Multiple system atrophy (MSA) is a slowly progressive neurodegenerative disease that afflicts approximately 25,000-75,000 Americans, with approximately 10,000 new cases diagnosed each year. The number of cases is hard to estimate because MSA is similar to other disorders and many patients do not get the correct diagnosis during their lifetime.
MSA is one of the parkinsonian disorders that starts with non-motor symptoms and sleep disturbances.
The autonomic nervous system is the body's internal system that controls most of the involuntary functions of the body. Examples of this include: controlling urinary bladder function, maintaining blood pressure, and controlling breath and heart rate, and bowel motion. The failure of the function of this system is called "dysautonomia."
Studies have shown that blood pressure, urinary bladder and genital organs are affected early by MSA. The autonomic nervous system normally works to increase blood pressure when standing up quickly from a sitting or lying position to maintain blood supply to the brain. But
orthostatic hypotension occurs when the autonomic system fails, which can result in feeling about to faint, fatigue, tiredness or a partial or complete loss of consciousness. The main danger is the risk of falls and fall-related consequences.
Other examples of dysautonomia affecting the urinary bladder include: increased urinary frequency, urinary urgency, and feeling of incomplete urinary bladder emptying. The inability to maintain erection during sexual intercourse or losing morning erection could also occur as early manifestation of the disease.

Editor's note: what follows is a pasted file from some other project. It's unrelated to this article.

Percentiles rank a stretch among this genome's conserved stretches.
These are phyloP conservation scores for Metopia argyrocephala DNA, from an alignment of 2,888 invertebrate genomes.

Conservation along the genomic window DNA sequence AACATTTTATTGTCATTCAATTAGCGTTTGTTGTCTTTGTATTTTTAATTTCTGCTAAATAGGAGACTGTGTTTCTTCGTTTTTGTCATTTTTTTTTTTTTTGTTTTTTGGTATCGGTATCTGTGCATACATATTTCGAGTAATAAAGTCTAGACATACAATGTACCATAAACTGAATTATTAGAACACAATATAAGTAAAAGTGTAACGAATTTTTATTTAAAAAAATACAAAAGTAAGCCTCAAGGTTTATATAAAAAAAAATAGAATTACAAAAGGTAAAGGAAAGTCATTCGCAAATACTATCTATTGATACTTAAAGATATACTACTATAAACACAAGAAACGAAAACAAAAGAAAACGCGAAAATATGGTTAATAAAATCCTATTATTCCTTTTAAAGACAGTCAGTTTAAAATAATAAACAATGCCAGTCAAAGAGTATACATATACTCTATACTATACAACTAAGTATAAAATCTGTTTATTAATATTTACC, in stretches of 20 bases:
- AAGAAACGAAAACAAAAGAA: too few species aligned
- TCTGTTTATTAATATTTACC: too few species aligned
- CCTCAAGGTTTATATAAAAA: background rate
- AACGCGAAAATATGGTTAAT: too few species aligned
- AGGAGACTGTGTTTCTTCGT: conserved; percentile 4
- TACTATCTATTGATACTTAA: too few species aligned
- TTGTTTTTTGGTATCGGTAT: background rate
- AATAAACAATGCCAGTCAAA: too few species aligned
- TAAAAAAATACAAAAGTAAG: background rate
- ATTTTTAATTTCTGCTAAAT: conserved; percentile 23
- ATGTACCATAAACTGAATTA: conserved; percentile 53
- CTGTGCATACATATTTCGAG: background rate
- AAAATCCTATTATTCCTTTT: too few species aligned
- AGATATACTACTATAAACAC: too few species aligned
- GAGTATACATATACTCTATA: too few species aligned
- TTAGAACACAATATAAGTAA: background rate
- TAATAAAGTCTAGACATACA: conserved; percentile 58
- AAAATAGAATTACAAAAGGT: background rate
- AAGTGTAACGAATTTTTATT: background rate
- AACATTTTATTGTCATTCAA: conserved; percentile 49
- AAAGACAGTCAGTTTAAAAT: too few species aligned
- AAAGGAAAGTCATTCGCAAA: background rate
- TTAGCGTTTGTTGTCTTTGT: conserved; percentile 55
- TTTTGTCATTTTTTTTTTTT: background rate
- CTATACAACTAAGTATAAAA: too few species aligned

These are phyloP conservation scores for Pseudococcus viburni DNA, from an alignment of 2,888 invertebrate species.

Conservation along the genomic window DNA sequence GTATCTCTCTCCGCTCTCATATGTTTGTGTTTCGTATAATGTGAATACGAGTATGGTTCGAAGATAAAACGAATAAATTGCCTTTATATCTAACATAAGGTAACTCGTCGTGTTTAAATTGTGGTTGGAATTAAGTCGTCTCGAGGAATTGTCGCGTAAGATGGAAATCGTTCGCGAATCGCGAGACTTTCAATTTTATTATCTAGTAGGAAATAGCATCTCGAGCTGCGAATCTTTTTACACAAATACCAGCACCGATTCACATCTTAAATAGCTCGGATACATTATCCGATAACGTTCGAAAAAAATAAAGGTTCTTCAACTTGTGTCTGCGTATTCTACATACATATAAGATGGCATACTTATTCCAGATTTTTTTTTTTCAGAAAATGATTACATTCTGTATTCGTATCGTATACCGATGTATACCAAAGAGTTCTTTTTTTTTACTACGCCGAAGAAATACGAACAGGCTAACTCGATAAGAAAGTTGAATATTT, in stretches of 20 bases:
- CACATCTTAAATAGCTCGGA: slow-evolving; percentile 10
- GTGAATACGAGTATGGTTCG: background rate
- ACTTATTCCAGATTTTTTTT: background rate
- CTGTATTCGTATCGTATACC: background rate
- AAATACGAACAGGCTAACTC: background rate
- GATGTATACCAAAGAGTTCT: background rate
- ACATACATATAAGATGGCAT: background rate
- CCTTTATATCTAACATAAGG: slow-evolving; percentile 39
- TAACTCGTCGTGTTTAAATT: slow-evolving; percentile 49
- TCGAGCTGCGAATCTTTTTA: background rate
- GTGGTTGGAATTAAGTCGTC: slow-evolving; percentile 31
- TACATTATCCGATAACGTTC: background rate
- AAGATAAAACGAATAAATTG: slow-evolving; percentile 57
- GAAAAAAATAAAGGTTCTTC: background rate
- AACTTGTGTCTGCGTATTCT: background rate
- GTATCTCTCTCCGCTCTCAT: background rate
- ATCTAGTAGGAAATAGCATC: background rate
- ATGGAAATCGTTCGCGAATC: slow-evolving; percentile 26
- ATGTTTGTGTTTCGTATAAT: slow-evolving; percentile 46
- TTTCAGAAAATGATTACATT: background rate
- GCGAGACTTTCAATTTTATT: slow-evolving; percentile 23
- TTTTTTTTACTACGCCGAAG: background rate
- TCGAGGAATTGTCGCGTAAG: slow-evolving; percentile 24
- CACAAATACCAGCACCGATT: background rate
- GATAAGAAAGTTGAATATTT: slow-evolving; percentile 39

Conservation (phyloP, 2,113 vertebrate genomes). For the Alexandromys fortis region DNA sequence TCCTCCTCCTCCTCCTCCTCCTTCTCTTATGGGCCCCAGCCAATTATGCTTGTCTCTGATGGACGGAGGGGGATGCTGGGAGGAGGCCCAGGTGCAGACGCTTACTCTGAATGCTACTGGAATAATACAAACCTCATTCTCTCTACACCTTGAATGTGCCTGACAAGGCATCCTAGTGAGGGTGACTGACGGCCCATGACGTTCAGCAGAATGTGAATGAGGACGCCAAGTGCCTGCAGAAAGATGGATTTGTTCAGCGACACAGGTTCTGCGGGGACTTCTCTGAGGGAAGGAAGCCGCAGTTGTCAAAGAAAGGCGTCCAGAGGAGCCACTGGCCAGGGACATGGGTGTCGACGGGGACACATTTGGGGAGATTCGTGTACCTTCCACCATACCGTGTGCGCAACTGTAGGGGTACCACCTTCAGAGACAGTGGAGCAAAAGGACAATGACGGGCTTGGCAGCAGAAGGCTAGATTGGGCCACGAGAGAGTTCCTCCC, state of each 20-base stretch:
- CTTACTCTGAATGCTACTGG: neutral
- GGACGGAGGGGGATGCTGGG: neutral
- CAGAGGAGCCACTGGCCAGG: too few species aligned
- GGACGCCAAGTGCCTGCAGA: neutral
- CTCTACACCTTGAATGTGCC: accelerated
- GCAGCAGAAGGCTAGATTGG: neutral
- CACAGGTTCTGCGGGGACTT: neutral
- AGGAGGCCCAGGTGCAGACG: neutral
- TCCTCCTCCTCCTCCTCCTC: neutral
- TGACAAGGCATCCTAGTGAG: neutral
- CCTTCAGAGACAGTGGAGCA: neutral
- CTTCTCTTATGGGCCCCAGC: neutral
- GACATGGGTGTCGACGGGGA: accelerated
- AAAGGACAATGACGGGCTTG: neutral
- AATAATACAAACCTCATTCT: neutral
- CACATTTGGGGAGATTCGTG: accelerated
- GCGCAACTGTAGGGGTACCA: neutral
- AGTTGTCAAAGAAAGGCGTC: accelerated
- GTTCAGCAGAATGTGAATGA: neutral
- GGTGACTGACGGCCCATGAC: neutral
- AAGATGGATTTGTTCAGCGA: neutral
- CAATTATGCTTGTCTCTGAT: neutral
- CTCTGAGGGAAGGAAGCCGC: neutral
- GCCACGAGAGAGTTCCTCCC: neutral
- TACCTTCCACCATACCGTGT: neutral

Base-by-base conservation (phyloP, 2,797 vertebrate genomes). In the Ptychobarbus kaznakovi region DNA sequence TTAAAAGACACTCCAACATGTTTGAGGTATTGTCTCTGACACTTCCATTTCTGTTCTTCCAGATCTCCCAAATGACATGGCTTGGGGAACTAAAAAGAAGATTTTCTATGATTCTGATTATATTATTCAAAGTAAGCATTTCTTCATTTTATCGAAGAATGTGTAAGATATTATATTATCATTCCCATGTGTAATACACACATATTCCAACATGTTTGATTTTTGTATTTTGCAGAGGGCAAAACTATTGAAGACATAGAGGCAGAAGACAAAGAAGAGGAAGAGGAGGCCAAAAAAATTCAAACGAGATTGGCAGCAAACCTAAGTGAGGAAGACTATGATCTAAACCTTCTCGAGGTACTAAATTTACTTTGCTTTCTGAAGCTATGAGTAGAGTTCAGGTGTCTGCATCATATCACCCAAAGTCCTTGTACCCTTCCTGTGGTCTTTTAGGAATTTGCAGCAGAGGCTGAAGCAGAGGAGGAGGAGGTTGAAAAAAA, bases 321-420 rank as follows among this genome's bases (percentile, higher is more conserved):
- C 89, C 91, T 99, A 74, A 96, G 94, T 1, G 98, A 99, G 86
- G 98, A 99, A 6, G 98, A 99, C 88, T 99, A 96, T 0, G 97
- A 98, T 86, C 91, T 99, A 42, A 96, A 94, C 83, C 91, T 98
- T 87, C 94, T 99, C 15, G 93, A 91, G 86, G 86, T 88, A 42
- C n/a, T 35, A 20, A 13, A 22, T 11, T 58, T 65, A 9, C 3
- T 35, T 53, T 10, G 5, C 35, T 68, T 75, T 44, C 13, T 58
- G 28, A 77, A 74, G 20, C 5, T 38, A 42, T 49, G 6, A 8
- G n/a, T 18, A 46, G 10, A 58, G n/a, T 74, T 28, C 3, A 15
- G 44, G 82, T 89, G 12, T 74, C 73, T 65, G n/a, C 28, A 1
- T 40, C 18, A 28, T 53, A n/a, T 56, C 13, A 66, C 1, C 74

Sleep disorders in MSA include rapid eye movement sleep behavior disorder (RBD), fragmented sleep, restless leg syndrome (RLS), and excessive daytime sleepiness. RBD is the most common among these symptoms, which usually precedes motor symptoms or may occur with its onset. It involves abnormal behavior during the sleep phase with rapid eye movement (REM sleep) in which the content of the dreams can be vivid, violent, and frightening and patients may act out their dreams. Obstructive sleep apnea (OSA), a frequent cessation of breath during sleep, may also occur.
MSA is one of the atypical parkinsonian syndromes. As in Parkinson's disease, MSA is characterized by slowness of movement that may lead to an increase in the amount of time needed to accomplish the activities of daily living (bradykinesia), decrease in amplitude of movement that may lead to decrease associated movements when walking, lower tone of voice (hypophonia), and stiffness of the muscles (rigidity). People with MSA may develop tremor, clumsiness, early shuffling gait, and frequent falls.
MSA has two main forms, depending on which symptoms are most prominent at the time we examine a person:
- The parkinsonian type (MSA-P), has primary characteristics similar to Parkinson's disease (such as moving slowly, stiffness, and tremor) along with problems of balance, coordination, and autonomic nervous system dysfunction
- The cerebellar type (MSA-C), features ataxia (problems with balance and coordination), difficulty swallowing, speech abnormalities or a quavering voice, and abnormal eye movements. Cerebellar relates to the part of the brain that controls coordination.
Both forms of MSA have similar survival rates, but MSA-P may affect quality of life more. Commonly, patients may end up having both parkinsonism and cerebellar features.